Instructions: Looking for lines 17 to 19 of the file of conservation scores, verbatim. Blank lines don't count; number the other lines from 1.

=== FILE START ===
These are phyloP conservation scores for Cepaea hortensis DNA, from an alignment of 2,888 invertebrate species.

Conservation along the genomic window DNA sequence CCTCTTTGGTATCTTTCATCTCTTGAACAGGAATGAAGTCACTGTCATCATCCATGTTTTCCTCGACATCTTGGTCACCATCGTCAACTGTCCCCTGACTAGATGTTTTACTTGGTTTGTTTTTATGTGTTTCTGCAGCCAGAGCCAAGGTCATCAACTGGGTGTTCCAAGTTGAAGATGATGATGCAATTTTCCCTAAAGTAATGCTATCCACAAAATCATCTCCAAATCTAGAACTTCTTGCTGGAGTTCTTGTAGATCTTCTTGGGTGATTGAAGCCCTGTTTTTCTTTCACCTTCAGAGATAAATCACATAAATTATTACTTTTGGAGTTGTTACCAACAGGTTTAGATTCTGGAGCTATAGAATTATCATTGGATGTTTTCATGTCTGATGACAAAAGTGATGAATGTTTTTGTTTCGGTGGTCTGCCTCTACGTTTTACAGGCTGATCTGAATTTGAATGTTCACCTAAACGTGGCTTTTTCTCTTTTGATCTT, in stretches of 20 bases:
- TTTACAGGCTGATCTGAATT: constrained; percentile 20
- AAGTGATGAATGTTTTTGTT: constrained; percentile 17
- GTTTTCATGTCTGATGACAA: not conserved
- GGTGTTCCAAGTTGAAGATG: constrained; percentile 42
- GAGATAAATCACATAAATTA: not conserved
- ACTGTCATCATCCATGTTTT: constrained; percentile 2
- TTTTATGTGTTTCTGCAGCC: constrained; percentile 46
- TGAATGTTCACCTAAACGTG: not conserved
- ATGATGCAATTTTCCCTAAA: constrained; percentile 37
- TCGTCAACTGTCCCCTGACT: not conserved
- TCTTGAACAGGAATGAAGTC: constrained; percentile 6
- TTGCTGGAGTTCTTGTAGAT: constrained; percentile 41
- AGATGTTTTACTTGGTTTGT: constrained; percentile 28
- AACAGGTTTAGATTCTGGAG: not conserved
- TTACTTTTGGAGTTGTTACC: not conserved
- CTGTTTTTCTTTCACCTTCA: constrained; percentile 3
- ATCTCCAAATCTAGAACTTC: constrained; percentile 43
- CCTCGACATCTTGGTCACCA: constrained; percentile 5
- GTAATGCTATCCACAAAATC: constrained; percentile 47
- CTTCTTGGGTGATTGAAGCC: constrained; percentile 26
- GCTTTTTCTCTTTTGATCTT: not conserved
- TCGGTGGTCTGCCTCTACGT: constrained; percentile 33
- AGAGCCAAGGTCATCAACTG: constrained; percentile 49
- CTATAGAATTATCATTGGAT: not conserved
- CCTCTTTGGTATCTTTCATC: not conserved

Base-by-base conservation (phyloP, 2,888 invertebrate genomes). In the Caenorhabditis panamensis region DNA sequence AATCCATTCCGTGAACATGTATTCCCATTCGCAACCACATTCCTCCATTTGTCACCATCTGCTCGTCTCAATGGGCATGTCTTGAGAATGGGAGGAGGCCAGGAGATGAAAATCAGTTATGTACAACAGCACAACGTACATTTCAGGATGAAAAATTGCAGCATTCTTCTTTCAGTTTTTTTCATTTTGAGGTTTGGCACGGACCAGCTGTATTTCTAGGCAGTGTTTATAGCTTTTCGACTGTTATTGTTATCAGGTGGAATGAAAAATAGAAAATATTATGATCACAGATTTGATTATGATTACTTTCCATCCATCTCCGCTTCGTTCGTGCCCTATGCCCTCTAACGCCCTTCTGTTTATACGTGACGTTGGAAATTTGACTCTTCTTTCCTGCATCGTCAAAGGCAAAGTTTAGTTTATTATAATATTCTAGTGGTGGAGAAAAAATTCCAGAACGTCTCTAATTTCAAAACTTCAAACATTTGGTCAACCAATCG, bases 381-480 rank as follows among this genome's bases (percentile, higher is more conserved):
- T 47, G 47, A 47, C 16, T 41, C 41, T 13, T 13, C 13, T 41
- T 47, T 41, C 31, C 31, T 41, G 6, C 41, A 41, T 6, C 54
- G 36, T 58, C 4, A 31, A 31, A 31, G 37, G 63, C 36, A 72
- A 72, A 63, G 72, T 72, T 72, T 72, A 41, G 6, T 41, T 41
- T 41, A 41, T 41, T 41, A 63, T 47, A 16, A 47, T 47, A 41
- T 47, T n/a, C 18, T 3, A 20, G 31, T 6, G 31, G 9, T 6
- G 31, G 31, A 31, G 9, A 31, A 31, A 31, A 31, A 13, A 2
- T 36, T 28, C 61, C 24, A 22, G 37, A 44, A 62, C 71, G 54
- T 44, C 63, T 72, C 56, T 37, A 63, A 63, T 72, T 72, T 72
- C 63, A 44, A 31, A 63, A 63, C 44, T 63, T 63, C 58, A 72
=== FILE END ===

- TTACTTTTGGAGTTGTTACC: not conserved
- CTGTTTTTCTTTCACCTTCA: constrained; percentile 3
- ATCTCCAAATCTAGAACTTC: constrained; percentile 43